Top 10 Triple-A Pitchers Poised To Break Through





You might remember the Triple-A International League as the last stop prior to graduation for Tommy Hanson, Wade Davis and Jon Niese last year; for J.A. Happ and Jeff Niemann in 2008; and for Matt Garza and Kevin Slowey in '07.

Those seven pitchers put the finishing touches on their minor league development in places like Durham, Gwinnett and Rochester before moving to bigger and better things.

In our recent Best Tools survey, Durham righthander Jeremy Hellickson and Fresno lefty Madison Bumgarner locked up best pitching prospect honors in the IL and Pacific Coast League, respectively. But they're far from the only young pitchers worth monitoring at Triple-A.

While amateur pitchers who signed pro contracts at the draft signing deadline got all the ink yesterday, keep in mind that most of them are anywhere from two to four years away from contributing at the big league level. Here we present 10 pitchers to get excited about, and they're all coming soon to a big league park near you—if they're not there already.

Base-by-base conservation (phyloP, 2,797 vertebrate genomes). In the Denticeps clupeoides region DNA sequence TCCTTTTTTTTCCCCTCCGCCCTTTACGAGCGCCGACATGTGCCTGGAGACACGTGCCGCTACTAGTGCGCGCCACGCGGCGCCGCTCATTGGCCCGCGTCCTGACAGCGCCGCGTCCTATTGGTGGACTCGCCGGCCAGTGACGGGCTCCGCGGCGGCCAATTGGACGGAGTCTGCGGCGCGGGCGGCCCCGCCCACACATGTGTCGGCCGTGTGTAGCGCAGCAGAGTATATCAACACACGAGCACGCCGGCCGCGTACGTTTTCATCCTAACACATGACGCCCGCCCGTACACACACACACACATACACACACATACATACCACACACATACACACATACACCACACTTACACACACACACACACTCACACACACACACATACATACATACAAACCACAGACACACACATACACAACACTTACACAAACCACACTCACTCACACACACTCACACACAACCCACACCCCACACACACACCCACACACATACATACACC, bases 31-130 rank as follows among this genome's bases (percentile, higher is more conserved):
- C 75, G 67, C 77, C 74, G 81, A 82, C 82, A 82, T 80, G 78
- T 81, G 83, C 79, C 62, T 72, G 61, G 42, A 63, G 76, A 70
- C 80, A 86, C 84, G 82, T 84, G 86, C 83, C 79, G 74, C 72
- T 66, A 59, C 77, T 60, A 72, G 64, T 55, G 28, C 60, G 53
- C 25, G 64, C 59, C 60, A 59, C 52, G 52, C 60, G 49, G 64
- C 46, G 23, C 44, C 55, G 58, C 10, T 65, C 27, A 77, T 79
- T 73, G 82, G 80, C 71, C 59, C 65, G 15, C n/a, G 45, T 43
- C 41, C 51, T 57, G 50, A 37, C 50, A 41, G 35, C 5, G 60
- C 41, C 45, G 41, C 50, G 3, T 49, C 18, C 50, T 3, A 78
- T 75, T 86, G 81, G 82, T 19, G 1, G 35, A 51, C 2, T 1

The Big Five

The following five pitchers have quality fastballs and two average-to-above secondary pitches. They have average-or-better control. In other words, they project as starters in the big leagues. Tying them all together, all five received at least one vote in Best Tools balloting.

RHP Jeremy Hellickson, 23
Durham (Rays): 12-3, 2.45, 21 GS, 117 2/3 IP, 9.4 SO/9, 2.7 BB/9, 0.4 HR/9